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One year after East Palestine's train derailment, legislation is still stalled

A photo of a train in motion, taken from above. Another track is empty to the right. There is a blurry train link fence in the foreground.
Ryan Loew
Ideastream Public Media
When a train derailed in East Palestine in February 2023, it left lasting damage on the surrounding environment and the village's psyche.

Saturday was the anniversary of the Norfolk Southern train derailment in the Northeast Ohio village of East Palestine.

The train was carrying hazardous chemicals, and the accident led to a massive fire, a huge smoke cloud and lingering questions about the long-term effects of the pollution.

It also drew national attention to the state of rail safety in America and to the village's recovery.

Abigail Bottar, from Ohio Newsroom member station Ideastream Public Media, joined Today from The Ohio Newsroom to talk about a year's worth of reporting on the fallout of the accident.

On the state of the village

"It really depends on who you talk to. The village is kind of split right now between the people who want to move on from this, and the people who are really having a hard time with health and worries about the environment, and don't feel like Norfolk Southern has done enough to help them.

When I was in town last week, I got the sense that a lot of people are just trying to adjust back to normal life. I met Renee Funkhouser, who lives in a house with her mom just across the street from where the derailment happened. They ended up leaving town and living in a hotel for five months, while Norfolk Southern was digging up soil around the train tracks to remediate it.

They moved back in August, and she says things still don't feel settled. Funkhouser and her mom have decided to put their house up for sale in the spring and move out of town because they're worried about their long-term health."

“Some people couldn’t understand why we left, [like] ‘Why are you having such a hard time readjusting?'” -Renee Funkhouser

On the long-term outlook for the environment

"At this point, it's a little bit unclear. Both the United States and Ohio Environmental Protection Agencies have been on the ground since the derailment. They've been testing the air, the water, the soil, some plants. Officials have maintained that the water and the air have been safe since residents were able to return to town after the evacuation order was lifted.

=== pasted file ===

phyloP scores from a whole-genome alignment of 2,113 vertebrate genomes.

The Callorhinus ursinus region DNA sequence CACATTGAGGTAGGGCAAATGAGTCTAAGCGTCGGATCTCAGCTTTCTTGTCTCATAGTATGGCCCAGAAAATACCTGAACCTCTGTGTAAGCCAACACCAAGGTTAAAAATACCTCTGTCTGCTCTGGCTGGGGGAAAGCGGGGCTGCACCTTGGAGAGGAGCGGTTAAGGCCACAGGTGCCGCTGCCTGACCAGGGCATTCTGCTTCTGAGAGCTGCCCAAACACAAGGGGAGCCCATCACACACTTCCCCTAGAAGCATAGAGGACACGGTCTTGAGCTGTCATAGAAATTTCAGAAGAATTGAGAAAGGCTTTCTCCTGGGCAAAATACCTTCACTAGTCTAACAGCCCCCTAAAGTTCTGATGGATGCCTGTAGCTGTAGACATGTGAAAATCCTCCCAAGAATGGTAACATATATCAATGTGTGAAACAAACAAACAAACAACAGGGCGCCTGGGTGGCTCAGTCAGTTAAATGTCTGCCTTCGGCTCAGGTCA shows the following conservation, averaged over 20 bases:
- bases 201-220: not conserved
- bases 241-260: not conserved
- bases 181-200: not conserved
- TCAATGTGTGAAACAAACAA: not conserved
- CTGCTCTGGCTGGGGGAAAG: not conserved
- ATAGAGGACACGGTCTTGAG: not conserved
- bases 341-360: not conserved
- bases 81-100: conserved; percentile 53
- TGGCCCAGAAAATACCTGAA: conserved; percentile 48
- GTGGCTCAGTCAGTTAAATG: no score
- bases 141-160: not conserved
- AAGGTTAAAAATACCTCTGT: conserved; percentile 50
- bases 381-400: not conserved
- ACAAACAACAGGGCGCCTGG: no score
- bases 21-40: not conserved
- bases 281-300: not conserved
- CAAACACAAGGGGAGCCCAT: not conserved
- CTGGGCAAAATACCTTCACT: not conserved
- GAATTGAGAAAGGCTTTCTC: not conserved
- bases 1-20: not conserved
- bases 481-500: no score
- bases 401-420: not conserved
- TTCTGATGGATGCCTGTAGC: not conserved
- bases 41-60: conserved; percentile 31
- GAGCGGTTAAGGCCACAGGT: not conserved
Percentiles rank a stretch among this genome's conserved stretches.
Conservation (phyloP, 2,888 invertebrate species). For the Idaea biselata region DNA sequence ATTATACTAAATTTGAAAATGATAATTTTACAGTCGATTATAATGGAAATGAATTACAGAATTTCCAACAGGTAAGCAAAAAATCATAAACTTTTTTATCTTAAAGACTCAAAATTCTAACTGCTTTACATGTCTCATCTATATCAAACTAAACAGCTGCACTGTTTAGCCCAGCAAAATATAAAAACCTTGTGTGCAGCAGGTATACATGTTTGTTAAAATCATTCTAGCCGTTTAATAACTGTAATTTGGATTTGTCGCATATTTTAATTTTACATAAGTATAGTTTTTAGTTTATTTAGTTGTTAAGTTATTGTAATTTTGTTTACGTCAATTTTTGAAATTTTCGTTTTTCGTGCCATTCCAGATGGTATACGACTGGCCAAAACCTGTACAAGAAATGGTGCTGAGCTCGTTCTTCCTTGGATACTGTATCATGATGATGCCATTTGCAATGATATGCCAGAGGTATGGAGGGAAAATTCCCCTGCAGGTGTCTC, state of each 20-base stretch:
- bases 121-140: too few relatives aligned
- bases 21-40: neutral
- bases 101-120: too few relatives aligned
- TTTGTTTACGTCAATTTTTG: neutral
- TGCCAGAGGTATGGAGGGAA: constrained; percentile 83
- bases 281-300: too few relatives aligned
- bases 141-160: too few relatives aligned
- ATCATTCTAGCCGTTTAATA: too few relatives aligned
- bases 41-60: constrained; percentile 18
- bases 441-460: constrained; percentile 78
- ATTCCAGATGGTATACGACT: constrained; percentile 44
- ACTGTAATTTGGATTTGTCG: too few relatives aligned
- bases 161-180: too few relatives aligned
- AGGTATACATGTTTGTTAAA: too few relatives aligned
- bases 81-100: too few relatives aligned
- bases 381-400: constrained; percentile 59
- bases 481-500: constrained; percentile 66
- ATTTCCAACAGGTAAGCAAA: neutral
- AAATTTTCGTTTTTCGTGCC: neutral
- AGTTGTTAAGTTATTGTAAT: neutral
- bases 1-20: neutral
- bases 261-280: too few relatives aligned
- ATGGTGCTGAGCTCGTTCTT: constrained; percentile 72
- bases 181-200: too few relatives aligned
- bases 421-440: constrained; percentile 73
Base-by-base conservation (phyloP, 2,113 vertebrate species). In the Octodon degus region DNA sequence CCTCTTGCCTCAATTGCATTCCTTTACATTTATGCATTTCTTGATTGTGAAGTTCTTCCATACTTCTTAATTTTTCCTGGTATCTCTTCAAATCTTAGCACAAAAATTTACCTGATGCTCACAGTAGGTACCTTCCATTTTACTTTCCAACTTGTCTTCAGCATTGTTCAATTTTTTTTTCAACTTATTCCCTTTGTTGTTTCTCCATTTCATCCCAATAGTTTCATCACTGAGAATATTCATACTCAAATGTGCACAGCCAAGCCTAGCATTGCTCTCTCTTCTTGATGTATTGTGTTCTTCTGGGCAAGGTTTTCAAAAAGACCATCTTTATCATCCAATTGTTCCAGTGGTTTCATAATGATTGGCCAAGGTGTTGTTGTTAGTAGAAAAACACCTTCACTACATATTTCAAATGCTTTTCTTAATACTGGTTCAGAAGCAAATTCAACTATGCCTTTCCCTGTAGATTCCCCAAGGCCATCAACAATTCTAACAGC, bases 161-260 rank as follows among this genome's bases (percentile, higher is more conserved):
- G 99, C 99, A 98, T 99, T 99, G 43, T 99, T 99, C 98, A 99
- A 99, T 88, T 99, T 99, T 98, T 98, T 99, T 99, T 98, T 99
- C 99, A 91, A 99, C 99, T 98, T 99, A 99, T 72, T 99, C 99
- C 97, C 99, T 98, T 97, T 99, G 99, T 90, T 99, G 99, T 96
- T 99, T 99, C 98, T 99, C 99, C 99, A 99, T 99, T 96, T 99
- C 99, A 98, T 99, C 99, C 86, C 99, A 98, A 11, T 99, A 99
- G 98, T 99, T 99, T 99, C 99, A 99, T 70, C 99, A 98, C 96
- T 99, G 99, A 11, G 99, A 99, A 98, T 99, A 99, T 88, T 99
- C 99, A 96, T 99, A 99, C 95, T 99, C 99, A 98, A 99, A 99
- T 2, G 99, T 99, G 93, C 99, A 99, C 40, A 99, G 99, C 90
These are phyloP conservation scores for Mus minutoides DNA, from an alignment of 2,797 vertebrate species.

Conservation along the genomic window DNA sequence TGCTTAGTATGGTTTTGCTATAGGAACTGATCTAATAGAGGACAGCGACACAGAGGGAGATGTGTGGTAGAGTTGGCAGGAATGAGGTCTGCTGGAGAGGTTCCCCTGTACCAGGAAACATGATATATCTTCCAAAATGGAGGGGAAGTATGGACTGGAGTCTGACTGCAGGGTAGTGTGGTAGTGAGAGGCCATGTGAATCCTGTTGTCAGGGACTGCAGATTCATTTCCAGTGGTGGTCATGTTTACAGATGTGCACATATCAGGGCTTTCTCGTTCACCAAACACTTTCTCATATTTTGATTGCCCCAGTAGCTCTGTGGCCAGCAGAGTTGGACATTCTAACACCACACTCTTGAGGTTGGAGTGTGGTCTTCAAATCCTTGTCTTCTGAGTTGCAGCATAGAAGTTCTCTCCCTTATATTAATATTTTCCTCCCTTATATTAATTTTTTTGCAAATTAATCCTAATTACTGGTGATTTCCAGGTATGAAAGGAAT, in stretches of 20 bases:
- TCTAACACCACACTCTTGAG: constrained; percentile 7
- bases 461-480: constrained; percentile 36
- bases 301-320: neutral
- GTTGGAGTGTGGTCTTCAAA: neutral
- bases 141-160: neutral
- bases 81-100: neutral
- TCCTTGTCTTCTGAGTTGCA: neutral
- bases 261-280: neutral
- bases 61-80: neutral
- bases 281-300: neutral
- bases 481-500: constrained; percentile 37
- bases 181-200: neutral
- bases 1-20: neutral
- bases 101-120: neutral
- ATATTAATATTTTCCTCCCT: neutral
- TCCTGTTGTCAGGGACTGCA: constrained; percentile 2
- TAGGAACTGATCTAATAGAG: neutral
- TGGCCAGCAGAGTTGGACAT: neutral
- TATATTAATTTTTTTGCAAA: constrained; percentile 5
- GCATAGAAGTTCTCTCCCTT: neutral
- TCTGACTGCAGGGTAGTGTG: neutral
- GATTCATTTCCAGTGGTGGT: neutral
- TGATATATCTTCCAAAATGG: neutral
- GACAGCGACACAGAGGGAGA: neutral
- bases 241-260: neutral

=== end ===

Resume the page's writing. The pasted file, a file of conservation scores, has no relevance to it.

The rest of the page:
The EPAs also did soil and plant testing at local farms. Rachel Wagoner took me around her family farm, Tall Pines Farms, and she pointed out areas where officials took soil samples.

All of her samples came back really good, as did most of the testing the EPAs have done. But Norfolk is still working at the derailment site, ensuring all the soil in the area is remediated and Norfolk is still working to clean up some creeks and town that had this oily sheen on them from the chemical spill."

"When people talk about, like, the wildlife going away, I'm like, did they all come to our farm? Because the wildlife has not diminished here whatsoever." -Rachel Wagoner

On policy changes in the last year

"In the weeks after the derailment, we saw senators and congresspeople from Ohio introduce bills in the Senate and the House that focused on rail safety. Both of those bills have been stalled in Congress for some months. Norfolk Southern itself has implemented new policies since the derailment.

Aside from anything the government has done, the company has promised to add detectors that tell when something is wrong on a train can notify a person working for Norfolk. They've also rolled out some new technology this AI inspection portal, which takes pictures of trains as they pass through and can flag anything wrong with them.

But experts worry that Norfolk isn't doing enough to increase their safety standards and, without action from Congress, they won't police themselves enough to raise the level of safety standards to a point where a derailment like this can never happen again."

Clare Roth is the managing editor of The Ohio Newsroom. She coordinates coverage of the entire state, focusing particularly on news deserts.